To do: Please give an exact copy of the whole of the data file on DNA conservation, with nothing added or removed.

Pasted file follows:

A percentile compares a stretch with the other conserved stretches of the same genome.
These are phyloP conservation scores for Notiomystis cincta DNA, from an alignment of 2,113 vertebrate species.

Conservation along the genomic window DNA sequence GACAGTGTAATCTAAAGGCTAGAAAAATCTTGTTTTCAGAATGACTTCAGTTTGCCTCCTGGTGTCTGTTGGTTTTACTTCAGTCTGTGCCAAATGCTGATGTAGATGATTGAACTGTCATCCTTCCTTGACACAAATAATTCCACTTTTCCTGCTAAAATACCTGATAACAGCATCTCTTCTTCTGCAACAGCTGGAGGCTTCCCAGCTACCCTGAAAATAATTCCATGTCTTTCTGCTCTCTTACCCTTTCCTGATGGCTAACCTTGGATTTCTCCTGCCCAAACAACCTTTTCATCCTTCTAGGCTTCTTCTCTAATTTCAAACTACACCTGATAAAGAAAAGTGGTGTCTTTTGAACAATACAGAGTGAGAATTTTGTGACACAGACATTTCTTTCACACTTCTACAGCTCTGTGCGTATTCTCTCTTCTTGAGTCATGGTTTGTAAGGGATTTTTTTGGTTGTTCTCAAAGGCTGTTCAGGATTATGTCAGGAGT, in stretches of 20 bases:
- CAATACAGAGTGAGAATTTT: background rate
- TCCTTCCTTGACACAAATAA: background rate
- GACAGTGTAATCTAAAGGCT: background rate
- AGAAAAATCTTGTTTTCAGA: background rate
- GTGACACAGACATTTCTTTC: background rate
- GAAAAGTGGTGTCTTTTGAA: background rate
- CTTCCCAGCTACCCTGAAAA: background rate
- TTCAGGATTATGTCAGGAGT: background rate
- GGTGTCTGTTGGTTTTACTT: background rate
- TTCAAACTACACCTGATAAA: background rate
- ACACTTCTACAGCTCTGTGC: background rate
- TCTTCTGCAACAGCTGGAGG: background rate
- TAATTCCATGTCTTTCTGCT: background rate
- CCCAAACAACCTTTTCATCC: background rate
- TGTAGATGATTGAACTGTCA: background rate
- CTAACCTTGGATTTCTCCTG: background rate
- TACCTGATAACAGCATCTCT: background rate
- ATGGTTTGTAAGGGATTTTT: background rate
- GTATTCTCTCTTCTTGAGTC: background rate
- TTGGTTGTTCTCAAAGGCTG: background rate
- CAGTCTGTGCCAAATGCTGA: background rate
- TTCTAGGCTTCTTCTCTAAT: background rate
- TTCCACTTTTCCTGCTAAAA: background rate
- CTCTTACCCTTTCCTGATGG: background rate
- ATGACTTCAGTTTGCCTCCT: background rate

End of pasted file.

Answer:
A percentile compares a stretch with the other conserved stretches of the same genome.
These are phyloP conservation scores for Notiomystis cincta DNA, from an alignment of 2,113 vertebrate species.

Conservation along the genomic window DNA sequence GACAGTGTAATCTAAAGGCTAGAAAAATCTTGTTTTCAGAATGACTTCAGTTTGCCTCCTGGTGTCTGTTGGTTTTACTTCAGTCTGTGCCAAATGCTGATGTAGATGATTGAACTGTCATCCTTCCTTGACACAAATAATTCCACTTTTCCTGCTAAAATACCTGATAACAGCATCTCTTCTTCTGCAACAGCTGGAGGCTTCCCAGCTACCCTGAAAATAATTCCATGTCTTTCTGCTCTCTTACCCTTTCCTGATGGCTAACCTTGGATTTCTCCTGCCCAAACAACCTTTTCATCCTTCTAGGCTTCTTCTCTAATTTCAAACTACACCTGATAAAGAAAAGTGGTGTCTTTTGAACAATACAGAGTGAGAATTTTGTGACACAGACATTTCTTTCACACTTCTACAGCTCTGTGCGTATTCTCTCTTCTTGAGTCATGGTTTGTAAGGGATTTTTTTGGTTGTTCTCAAAGGCTGTTCAGGATTATGTCAGGAGT, in stretches of 20 bases:
- CAATACAGAGTGAGAATTTT: background rate
- TCCTTCCTTGACACAAATAA: background rate
- GACAGTGTAATCTAAAGGCT: background rate
- AGAAAAATCTTGTTTTCAGA: background rate
- GTGACACAGACATTTCTTTC: background rate
- GAAAAGTGGTGTCTTTTGAA: background rate
- CTTCCCAGCTACCCTGAAAA: background rate
- TTCAGGATTATGTCAGGAGT: background rate
- GGTGTCTGTTGGTTTTACTT: background rate
- TTCAAACTACACCTGATAAA: background rate
- ACACTTCTACAGCTCTGTGC: background rate
- TCTTCTGCAACAGCTGGAGG: background rate
- TAATTCCATGTCTTTCTGCT: background rate
- CCCAAACAACCTTTTCATCC: background rate
- TGTAGATGATTGAACTGTCA: background rate
- CTAACCTTGGATTTCTCCTG: background rate
- TACCTGATAACAGCATCTCT: background rate
- ATGGTTTGTAAGGGATTTTT: background rate
- GTATTCTCTCTTCTTGAGTC: background rate
- TTGGTTGTTCTCAAAGGCTG: background rate
- CAGTCTGTGCCAAATGCTGA: background rate
- TTCTAGGCTTCTTCTCTAAT: background rate
- TTCCACTTTTCCTGCTAAAA: background rate
- CTCTTACCCTTTCCTGATGG: background rate
- ATGACTTCAGTTTGCCTCCT: background rate